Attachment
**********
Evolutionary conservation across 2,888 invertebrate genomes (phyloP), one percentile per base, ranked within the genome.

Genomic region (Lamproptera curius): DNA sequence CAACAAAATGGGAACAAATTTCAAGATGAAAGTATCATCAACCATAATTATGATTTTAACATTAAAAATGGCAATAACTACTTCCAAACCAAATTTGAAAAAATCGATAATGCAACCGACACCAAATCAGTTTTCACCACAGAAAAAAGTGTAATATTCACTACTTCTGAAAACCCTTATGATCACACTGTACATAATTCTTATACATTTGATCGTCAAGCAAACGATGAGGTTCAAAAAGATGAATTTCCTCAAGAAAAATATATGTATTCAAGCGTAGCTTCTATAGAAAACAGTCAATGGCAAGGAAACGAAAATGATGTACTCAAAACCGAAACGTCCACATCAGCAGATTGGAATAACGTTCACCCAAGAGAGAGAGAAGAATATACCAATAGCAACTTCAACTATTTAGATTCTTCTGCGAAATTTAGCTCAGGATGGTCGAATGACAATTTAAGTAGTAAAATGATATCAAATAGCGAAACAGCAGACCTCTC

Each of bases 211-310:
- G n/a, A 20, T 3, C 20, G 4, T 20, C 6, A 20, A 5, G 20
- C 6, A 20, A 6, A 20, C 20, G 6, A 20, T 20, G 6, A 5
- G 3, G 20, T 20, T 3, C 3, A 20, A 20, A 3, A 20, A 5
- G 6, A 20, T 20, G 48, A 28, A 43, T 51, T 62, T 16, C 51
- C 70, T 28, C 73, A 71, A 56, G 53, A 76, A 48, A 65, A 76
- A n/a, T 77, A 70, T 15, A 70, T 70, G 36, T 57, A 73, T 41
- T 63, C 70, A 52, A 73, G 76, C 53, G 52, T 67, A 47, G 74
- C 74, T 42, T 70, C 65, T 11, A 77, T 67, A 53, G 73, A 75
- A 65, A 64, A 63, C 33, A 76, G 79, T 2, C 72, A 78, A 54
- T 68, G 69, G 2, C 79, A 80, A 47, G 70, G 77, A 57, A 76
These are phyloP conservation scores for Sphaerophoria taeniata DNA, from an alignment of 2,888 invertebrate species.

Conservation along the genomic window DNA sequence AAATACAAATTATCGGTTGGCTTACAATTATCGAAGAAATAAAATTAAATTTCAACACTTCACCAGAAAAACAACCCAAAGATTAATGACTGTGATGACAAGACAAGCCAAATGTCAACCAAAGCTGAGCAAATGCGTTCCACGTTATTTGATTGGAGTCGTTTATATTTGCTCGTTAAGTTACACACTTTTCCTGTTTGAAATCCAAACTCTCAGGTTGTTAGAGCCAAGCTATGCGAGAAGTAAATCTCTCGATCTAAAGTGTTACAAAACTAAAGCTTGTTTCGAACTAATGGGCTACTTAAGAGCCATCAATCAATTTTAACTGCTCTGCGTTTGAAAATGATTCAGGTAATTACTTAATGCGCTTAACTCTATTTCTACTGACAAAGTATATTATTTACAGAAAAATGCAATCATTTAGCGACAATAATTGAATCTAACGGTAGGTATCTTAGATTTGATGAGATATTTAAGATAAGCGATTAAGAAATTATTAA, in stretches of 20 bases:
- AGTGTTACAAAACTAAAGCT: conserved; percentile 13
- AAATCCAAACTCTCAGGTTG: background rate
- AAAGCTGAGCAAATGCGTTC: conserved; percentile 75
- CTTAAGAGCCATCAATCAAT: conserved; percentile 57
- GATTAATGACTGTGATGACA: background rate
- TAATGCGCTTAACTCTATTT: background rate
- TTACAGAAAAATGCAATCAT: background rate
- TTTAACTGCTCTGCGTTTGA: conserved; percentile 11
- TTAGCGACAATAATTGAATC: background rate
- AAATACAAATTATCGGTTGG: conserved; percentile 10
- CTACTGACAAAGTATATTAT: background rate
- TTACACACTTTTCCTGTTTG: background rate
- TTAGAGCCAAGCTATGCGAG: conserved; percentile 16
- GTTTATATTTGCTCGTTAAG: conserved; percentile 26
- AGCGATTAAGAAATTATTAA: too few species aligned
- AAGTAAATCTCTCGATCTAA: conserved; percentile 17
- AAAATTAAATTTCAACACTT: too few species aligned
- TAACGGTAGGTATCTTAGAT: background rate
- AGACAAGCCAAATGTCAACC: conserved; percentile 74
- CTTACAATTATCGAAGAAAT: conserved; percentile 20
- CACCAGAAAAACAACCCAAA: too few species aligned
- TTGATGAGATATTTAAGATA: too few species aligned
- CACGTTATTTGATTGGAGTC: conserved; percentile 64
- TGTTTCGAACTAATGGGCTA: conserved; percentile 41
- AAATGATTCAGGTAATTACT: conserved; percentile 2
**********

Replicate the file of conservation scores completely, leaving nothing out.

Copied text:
Evolutionary conservation across 2,888 invertebrate genomes (phyloP), one percentile per base, ranked within the genome.

Genomic region (Lamproptera curius): DNA sequence CAACAAAATGGGAACAAATTTCAAGATGAAAGTATCATCAACCATAATTATGATTTTAACATTAAAAATGGCAATAACTACTTCCAAACCAAATTTGAAAAAATCGATAATGCAACCGACACCAAATCAGTTTTCACCACAGAAAAAAGTGTAATATTCACTACTTCTGAAAACCCTTATGATCACACTGTACATAATTCTTATACATTTGATCGTCAAGCAAACGATGAGGTTCAAAAAGATGAATTTCCTCAAGAAAAATATATGTATTCAAGCGTAGCTTCTATAGAAAACAGTCAATGGCAAGGAAACGAAAATGATGTACTCAAAACCGAAACGTCCACATCAGCAGATTGGAATAACGTTCACCCAAGAGAGAGAGAAGAATATACCAATAGCAACTTCAACTATTTAGATTCTTCTGCGAAATTTAGCTCAGGATGGTCGAATGACAATTTAAGTAGTAAAATGATATCAAATAGCGAAACAGCAGACCTCTC

Each of bases 211-310:
- G n/a, A 20, T 3, C 20, G 4, T 20, C 6, A 20, A 5, G 20
- C 6, A 20, A 6, A 20, C 20, G 6, A 20, T 20, G 6, A 5
- G 3, G 20, T 20, T 3, C 3, A 20, A 20, A 3, A 20, A 5
- G 6, A 20, T 20, G 48, A 28, A 43, T 51, T 62, T 16, C 51
- C 70, T 28, C 73, A 71, A 56, G 53, A 76, A 48, A 65, A 76
- A n/a, T 77, A 70, T 15, A 70, T 70, G 36, T 57, A 73, T 41
- T 63, C 70, A 52, A 73, G 76, C 53, G 52, T 67, A 47, G 74
- C 74, T 42, T 70, C 65, T 11, A 77, T 67, A 53, G 73, A 75
- A 65, A 64, A 63, C 33, A 76, G 79, T 2, C 72, A 78, A 54
- T 68, G 69, G 2, C 79, A 80, A 47, G 70, G 77, A 57, A 76
These are phyloP conservation scores for Sphaerophoria taeniata DNA, from an alignment of 2,888 invertebrate species.

Conservation along the genomic window DNA sequence AAATACAAATTATCGGTTGGCTTACAATTATCGAAGAAATAAAATTAAATTTCAACACTTCACCAGAAAAACAACCCAAAGATTAATGACTGTGATGACAAGACAAGCCAAATGTCAACCAAAGCTGAGCAAATGCGTTCCACGTTATTTGATTGGAGTCGTTTATATTTGCTCGTTAAGTTACACACTTTTCCTGTTTGAAATCCAAACTCTCAGGTTGTTAGAGCCAAGCTATGCGAGAAGTAAATCTCTCGATCTAAAGTGTTACAAAACTAAAGCTTGTTTCGAACTAATGGGCTACTTAAGAGCCATCAATCAATTTTAACTGCTCTGCGTTTGAAAATGATTCAGGTAATTACTTAATGCGCTTAACTCTATTTCTACTGACAAAGTATATTATTTACAGAAAAATGCAATCATTTAGCGACAATAATTGAATCTAACGGTAGGTATCTTAGATTTGATGAGATATTTAAGATAAGCGATTAAGAAATTATTAA, in stretches of 20 bases:
- AGTGTTACAAAACTAAAGCT: conserved; percentile 13
- AAATCCAAACTCTCAGGTTG: background rate
- AAAGCTGAGCAAATGCGTTC: conserved; percentile 75
- CTTAAGAGCCATCAATCAAT: conserved; percentile 57
- GATTAATGACTGTGATGACA: background rate
- TAATGCGCTTAACTCTATTT: background rate
- TTACAGAAAAATGCAATCAT: background rate
- TTTAACTGCTCTGCGTTTGA: conserved; percentile 11
- TTAGCGACAATAATTGAATC: background rate
- AAATACAAATTATCGGTTGG: conserved; percentile 10
- CTACTGACAAAGTATATTAT: background rate
- TTACACACTTTTCCTGTTTG: background rate
- TTAGAGCCAAGCTATGCGAG: conserved; percentile 16
- GTTTATATTTGCTCGTTAAG: conserved; percentile 26
- AGCGATTAAGAAATTATTAA: too few species aligned
- AAGTAAATCTCTCGATCTAA: conserved; percentile 17
- AAAATTAAATTTCAACACTT: too few species aligned
- TAACGGTAGGTATCTTAGAT: background rate
- AGACAAGCCAAATGTCAACC: conserved; percentile 74
- CTTACAATTATCGAAGAAAT: conserved; percentile 20
- CACCAGAAAAACAACCCAAA: too few species aligned
- TTGATGAGATATTTAAGATA: too few species aligned
- CACGTTATTTGATTGGAGTC: conserved; percentile 64
- TGTTTCGAACTAATGGGCTA: conserved; percentile 41
- AAATGATTCAGGTAATTACT: conserved; percentile 2